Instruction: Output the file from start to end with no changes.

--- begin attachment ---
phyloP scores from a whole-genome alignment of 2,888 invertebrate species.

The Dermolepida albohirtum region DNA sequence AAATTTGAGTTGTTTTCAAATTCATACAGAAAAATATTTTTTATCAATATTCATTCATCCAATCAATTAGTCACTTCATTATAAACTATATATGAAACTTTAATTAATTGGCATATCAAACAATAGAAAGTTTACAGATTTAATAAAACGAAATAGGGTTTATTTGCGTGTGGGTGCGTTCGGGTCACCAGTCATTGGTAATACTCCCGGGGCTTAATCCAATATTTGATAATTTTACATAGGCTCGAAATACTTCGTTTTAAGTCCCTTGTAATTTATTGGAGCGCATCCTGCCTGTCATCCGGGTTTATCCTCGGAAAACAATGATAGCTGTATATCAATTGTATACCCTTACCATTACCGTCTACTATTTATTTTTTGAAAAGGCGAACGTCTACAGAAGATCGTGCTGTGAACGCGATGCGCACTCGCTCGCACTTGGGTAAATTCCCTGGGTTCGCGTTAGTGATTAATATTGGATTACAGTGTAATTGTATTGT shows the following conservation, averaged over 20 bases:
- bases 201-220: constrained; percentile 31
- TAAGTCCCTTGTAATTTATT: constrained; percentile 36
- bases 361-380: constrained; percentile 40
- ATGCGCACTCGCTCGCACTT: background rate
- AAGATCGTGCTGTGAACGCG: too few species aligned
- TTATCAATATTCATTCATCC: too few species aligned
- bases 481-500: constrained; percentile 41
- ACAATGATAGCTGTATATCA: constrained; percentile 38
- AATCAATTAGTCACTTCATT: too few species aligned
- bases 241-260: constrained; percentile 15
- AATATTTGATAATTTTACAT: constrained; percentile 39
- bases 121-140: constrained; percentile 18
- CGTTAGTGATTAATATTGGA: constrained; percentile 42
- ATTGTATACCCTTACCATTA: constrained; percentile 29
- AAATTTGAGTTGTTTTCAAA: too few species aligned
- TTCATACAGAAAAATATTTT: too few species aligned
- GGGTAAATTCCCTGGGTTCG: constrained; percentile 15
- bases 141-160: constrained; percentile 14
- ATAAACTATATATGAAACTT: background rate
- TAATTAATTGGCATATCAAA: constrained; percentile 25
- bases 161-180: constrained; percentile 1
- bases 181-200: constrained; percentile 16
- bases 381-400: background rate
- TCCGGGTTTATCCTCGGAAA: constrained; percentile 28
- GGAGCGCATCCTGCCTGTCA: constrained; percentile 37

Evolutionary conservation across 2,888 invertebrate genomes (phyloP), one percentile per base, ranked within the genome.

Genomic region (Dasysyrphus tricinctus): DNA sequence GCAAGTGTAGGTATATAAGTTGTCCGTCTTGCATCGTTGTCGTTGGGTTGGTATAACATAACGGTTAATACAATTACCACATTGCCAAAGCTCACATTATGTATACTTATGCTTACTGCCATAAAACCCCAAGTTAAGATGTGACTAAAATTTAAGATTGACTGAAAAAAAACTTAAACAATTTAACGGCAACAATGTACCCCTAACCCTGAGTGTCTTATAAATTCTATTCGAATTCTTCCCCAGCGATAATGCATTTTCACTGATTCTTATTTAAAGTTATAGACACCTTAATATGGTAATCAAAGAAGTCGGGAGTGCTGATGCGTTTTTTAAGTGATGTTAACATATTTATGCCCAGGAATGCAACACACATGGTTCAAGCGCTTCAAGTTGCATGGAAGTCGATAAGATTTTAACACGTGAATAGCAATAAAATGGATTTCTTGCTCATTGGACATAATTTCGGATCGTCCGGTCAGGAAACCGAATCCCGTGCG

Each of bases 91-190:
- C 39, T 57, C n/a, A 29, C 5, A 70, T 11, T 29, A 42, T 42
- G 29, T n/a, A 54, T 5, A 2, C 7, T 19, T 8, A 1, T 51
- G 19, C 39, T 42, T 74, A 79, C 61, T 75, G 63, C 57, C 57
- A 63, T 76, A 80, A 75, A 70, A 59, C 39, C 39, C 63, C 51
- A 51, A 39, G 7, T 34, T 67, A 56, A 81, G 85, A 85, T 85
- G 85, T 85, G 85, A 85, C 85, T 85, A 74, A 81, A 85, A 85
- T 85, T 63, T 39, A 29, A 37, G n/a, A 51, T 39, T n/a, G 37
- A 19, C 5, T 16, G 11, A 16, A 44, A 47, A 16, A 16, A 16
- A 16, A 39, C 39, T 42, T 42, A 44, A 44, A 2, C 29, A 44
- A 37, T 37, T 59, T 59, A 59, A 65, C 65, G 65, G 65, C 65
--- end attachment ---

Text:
phyloP scores from a whole-genome alignment of 2,888 invertebrate species.

The Dermolepida albohirtum region DNA sequence AAATTTGAGTTGTTTTCAAATTCATACAGAAAAATATTTTTTATCAATATTCATTCATCCAATCAATTAGTCACTTCATTATAAACTATATATGAAACTTTAATTAATTGGCATATCAAACAATAGAAAGTTTACAGATTTAATAAAACGAAATAGGGTTTATTTGCGTGTGGGTGCGTTCGGGTCACCAGTCATTGGTAATACTCCCGGGGCTTAATCCAATATTTGATAATTTTACATAGGCTCGAAATACTTCGTTTTAAGTCCCTTGTAATTTATTGGAGCGCATCCTGCCTGTCATCCGGGTTTATCCTCGGAAAACAATGATAGCTGTATATCAATTGTATACCCTTACCATTACCGTCTACTATTTATTTTTTGAAAAGGCGAACGTCTACAGAAGATCGTGCTGTGAACGCGATGCGCACTCGCTCGCACTTGGGTAAATTCCCTGGGTTCGCGTTAGTGATTAATATTGGATTACAGTGTAATTGTATTGT shows the following conservation, averaged over 20 bases:
- bases 201-220: constrained; percentile 31
- TAAGTCCCTTGTAATTTATT: constrained; percentile 36
- bases 361-380: constrained; percentile 40
- ATGCGCACTCGCTCGCACTT: background rate
- AAGATCGTGCTGTGAACGCG: too few species aligned
- TTATCAATATTCATTCATCC: too few species aligned
- bases 481-500: constrained; percentile 41
- ACAATGATAGCTGTATATCA: constrained; percentile 38
- AATCAATTAGTCACTTCATT: too few species aligned
- bases 241-260: constrained; percentile 15
- AATATTTGATAATTTTACAT: constrained; percentile 39
- bases 121-140: constrained; percentile 18
- CGTTAGTGATTAATATTGGA: constrained; percentile 42
- ATTGTATACCCTTACCATTA: constrained; percentile 29
- AAATTTGAGTTGTTTTCAAA: too few species aligned
- TTCATACAGAAAAATATTTT: too few species aligned
- GGGTAAATTCCCTGGGTTCG: constrained; percentile 15
- bases 141-160: constrained; percentile 14
- ATAAACTATATATGAAACTT: background rate
- TAATTAATTGGCATATCAAA: constrained; percentile 25
- bases 161-180: constrained; percentile 1
- bases 181-200: constrained; percentile 16
- bases 381-400: background rate
- TCCGGGTTTATCCTCGGAAA: constrained; percentile 28
- GGAGCGCATCCTGCCTGTCA: constrained; percentile 37

Evolutionary conservation across 2,888 invertebrate genomes (phyloP), one percentile per base, ranked within the genome.

Genomic region (Dasysyrphus tricinctus): DNA sequence GCAAGTGTAGGTATATAAGTTGTCCGTCTTGCATCGTTGTCGTTGGGTTGGTATAACATAACGGTTAATACAATTACCACATTGCCAAAGCTCACATTATGTATACTTATGCTTACTGCCATAAAACCCCAAGTTAAGATGTGACTAAAATTTAAGATTGACTGAAAAAAAACTTAAACAATTTAACGGCAACAATGTACCCCTAACCCTGAGTGTCTTATAAATTCTATTCGAATTCTTCCCCAGCGATAATGCATTTTCACTGATTCTTATTTAAAGTTATAGACACCTTAATATGGTAATCAAAGAAGTCGGGAGTGCTGATGCGTTTTTTAAGTGATGTTAACATATTTATGCCCAGGAATGCAACACACATGGTTCAAGCGCTTCAAGTTGCATGGAAGTCGATAAGATTTTAACACGTGAATAGCAATAAAATGGATTTCTTGCTCATTGGACATAATTTCGGATCGTCCGGTCAGGAAACCGAATCCCGTGCG

Each of bases 91-190:
- C 39, T 57, C n/a, A 29, C 5, A 70, T 11, T 29, A 42, T 42
- G 29, T n/a, A 54, T 5, A 2, C 7, T 19, T 8, A 1, T 51
- G 19, C 39, T 42, T 74, A 79, C 61, T 75, G 63, C 57, C 57
- A 63, T 76, A 80, A 75, A 70, A 59, C 39, C 39, C 63, C 51
- A 51, A 39, G 7, T 34, T 67, A 56, A 81, G 85, A 85, T 85
- G 85, T 85, G 85, A 85, C 85, T 85, A 74, A 81, A 85, A 85
- T 85, T 63, T 39, A 29, A 37, G n/a, A 51, T 39, T n/a, G 37
- A 19, C 5, T 16, G 11, A 16, A 44, A 47, A 16, A 16, A 16
- A 16, A 39, C 39, T 42, T 42, A 44, A 44, A 2, C 29, A 44
- A 37, T 37, T 59, T 59, A 59, A 65, C 65, G 65, G 65, C 65